How Does Latest Player Arrest Affect Texas Longhorns?

Lisa HornePac-12 and Big 12 Lead WriterApril 8, 2013

Mack Brown
Mack BrownBrendan Maloney-USA TODAY Sports

In what's becoming an all-too-familiar rite of spring passage for college football players, another arrest has occurred over the weekend. 

Texas Longhorn receiver Kendall Sanders was arrested early Saturday morning in Brazos County, Texas on a charge of driving while intoxicated—the 18-year-old was released on a $3,000 bond later that morning, according to an ESPN report.

Sanders was vying for a top spot on the depth chart and this latest incident certainly won't help him get in good graces with head coach Mack Brown. In fact, his current legal trouble puts the Longhorns in a tough position at wide receiver, as a report from ESPN notes:

Sanders, a sophomore, is the third Texas player to run afoul of the law since February. Quarterback Connor Brewer was arrested for public intoxication and minor possession on February 2. Wide receiver Cayleb Jones is accused of aggravated assault against Texas tennis player Joey Swaysland and is due in court on April 22.

Sanders and Jones were both angling to become starters. After Jones was suspended and with his future with the Longhorns uncertain due to legal trouble, it appeared as if Sanders would slide right into the starting role.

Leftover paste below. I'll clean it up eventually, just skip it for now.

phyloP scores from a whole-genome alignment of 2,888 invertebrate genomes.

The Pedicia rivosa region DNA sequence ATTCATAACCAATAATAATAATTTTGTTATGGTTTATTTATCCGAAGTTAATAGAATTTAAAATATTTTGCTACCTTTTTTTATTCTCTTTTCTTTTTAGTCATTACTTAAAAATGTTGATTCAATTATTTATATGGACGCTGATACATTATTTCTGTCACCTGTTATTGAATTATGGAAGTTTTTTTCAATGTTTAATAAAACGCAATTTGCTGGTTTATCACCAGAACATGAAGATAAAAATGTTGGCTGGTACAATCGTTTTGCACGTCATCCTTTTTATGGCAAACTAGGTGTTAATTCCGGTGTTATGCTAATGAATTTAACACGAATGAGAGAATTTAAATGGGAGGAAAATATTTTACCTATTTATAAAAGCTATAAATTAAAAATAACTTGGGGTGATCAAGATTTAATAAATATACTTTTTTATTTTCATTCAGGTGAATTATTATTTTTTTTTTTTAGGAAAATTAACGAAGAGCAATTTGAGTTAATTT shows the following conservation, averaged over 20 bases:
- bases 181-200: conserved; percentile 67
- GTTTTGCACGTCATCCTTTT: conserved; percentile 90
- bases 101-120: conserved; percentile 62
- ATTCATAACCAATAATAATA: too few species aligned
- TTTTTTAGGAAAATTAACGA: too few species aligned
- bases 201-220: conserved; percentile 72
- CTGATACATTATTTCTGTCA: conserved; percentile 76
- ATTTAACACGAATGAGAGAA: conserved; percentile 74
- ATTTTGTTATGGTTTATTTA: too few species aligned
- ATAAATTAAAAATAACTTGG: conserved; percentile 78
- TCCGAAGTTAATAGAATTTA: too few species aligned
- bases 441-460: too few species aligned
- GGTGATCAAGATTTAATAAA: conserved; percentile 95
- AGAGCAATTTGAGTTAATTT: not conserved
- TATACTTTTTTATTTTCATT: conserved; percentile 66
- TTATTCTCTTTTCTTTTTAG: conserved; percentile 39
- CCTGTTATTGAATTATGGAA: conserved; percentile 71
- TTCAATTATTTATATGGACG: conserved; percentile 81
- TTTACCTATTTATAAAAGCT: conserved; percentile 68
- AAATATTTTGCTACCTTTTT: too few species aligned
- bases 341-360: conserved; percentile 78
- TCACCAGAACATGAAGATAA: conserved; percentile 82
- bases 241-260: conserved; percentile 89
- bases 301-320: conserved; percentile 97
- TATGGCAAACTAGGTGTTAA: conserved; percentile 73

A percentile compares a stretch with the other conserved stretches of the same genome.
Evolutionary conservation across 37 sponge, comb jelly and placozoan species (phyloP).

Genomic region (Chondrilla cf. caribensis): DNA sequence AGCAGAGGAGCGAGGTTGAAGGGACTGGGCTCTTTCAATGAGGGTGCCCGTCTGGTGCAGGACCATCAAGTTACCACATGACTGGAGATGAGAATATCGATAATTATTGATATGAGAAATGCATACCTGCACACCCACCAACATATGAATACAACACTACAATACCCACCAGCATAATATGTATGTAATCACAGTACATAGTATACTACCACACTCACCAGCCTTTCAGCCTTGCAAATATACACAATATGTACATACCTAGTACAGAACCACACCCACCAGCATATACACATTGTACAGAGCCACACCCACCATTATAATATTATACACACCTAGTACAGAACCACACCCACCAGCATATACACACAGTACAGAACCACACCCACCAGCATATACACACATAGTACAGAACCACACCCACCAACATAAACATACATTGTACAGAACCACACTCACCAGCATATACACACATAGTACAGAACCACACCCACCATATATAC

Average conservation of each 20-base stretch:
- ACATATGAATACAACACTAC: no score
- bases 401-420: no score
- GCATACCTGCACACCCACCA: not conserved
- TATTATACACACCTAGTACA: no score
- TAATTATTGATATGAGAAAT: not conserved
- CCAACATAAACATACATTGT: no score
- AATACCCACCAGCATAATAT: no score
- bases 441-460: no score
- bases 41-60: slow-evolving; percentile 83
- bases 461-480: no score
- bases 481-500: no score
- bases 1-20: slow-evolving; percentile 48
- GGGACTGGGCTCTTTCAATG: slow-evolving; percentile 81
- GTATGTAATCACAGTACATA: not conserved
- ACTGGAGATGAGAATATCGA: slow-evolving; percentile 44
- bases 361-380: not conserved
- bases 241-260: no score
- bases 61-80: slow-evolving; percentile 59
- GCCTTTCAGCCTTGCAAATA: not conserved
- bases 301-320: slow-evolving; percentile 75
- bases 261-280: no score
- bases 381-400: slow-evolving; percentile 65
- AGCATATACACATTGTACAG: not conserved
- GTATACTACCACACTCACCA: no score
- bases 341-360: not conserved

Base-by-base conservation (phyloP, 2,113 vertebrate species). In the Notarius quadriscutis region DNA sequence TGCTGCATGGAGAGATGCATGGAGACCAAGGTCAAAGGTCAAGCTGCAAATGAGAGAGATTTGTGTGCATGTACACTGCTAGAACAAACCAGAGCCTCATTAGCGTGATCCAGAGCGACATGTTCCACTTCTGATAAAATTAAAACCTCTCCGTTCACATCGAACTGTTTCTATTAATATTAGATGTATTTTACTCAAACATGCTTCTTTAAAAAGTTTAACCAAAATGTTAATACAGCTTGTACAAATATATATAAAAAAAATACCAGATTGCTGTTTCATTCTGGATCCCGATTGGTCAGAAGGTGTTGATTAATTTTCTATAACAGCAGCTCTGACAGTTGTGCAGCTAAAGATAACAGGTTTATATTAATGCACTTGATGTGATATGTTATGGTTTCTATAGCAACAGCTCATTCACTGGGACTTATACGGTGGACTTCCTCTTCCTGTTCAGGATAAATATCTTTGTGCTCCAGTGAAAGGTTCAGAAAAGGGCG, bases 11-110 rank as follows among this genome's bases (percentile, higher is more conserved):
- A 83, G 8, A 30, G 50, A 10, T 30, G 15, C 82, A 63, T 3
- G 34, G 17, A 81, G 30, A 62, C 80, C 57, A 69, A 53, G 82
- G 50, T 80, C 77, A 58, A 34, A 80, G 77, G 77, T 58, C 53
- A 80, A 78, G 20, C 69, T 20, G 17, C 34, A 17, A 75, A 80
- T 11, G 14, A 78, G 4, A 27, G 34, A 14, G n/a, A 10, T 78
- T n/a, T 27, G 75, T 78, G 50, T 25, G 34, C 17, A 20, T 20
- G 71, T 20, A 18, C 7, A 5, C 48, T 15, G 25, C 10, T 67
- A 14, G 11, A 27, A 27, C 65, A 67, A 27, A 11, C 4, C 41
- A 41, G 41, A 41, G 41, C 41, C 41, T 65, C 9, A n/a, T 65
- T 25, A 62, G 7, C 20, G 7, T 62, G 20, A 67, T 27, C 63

Unrelated to the Sanders arrest, Texas moved cornerback Duke Thomas recently to wide receiver in order to bolster a thinning group of players.

The Longhorns finally go into spring practice with a designated starting quarterback, but now the wide receiver corps depth is suddenly a possible question mark.

If Sanders is found guilty then we should expect some sort of punishment including, but not limited to, a suspension. But if Jones is suspended as well, the team's chemistry may change. It's one thing to lose players to injury—it's part of the sport—but it's entirely different when players are lost due to actions off the field. 

Brown, too, may face a backlash over this, especially since he has faced some harsh criticism from his detractors lately. Despite his incredible record—only two of his 15 Texas teams have had less than nine wins—the last few years have been considered unacceptable by some of the Longhorn fans. In particular, the defense had some glaring weaknesses last season but Brown has pledged to fix that. 

I expect the veteran players to turn to younger players and demand they step up to the task. This is Texas football and the roster is riddled with blue chip talent—the only thing missing from this team is a defense full of passion and a nasty edge.

Nothing makes players forget the off-season faster than a solid fall practice. 

A win over Oklahoma in the Red River Rivalry couldn't hurt either.